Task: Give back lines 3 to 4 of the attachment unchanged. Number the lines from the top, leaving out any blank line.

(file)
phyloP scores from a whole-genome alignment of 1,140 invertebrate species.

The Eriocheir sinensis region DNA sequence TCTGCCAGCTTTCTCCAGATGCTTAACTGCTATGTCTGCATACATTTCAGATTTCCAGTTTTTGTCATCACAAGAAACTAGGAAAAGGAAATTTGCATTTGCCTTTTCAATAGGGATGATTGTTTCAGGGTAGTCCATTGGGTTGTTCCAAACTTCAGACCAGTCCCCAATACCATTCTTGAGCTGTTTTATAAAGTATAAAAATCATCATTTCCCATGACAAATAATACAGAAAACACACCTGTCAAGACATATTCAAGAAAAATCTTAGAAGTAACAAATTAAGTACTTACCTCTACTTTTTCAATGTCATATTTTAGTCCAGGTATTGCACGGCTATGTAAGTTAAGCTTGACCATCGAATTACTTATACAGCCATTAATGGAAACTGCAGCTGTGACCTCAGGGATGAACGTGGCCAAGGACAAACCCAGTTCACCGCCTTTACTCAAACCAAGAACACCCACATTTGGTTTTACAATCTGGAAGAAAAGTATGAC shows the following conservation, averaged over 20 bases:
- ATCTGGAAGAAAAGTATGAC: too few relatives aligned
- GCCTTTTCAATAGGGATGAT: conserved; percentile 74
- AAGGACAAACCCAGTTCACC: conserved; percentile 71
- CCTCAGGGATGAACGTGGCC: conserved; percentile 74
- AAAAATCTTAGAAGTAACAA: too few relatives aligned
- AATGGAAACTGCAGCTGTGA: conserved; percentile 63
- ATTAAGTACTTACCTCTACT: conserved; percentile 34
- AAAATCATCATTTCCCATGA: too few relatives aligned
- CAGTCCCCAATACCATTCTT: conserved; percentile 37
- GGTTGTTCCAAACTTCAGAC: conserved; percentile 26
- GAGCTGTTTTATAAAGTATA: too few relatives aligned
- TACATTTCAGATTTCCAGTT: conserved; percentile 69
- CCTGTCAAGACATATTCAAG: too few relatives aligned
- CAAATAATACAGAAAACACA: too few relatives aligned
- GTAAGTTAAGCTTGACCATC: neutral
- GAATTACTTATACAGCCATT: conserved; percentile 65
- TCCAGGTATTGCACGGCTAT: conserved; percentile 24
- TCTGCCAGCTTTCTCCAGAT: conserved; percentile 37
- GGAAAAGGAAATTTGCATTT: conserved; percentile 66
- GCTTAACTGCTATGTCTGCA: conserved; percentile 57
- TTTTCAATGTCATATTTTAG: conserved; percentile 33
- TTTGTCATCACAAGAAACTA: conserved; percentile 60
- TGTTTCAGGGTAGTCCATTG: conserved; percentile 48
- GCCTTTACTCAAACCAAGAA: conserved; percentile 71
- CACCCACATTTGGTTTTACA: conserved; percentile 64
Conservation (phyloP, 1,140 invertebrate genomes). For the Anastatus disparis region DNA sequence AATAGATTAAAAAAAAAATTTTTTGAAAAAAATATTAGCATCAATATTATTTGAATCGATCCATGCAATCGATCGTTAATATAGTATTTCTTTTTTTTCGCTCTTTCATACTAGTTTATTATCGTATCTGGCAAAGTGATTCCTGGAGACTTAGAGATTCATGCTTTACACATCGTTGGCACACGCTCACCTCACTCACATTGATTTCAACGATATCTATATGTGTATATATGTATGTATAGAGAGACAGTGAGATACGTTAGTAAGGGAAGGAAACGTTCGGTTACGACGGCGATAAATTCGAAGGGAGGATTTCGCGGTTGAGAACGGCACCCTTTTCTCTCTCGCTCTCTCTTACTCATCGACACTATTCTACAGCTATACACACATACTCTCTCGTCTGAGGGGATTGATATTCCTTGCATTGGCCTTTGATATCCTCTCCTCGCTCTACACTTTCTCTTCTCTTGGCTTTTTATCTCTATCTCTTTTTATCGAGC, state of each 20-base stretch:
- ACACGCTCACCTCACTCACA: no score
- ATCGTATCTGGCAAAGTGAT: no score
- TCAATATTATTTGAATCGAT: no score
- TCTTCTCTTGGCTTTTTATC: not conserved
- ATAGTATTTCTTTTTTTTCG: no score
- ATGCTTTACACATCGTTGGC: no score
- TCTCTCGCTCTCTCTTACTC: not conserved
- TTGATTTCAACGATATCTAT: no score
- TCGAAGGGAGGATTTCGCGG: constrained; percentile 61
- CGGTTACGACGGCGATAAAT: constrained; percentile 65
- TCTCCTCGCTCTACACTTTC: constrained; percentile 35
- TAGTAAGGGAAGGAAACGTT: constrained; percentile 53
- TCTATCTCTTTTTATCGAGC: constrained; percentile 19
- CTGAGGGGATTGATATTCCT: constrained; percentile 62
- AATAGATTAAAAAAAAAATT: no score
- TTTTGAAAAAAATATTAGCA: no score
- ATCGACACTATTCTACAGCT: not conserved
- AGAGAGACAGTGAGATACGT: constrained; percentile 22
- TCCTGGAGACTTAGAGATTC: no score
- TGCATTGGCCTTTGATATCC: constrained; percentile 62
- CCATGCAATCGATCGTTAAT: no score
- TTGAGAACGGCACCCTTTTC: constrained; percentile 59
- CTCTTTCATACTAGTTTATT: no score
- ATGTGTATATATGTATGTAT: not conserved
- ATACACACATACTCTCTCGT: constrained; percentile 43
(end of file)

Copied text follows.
- ATCTGGAAGAAAAGTATGAC: too few relatives aligned
- GCCTTTTCAATAGGGATGAT: conserved; percentile 74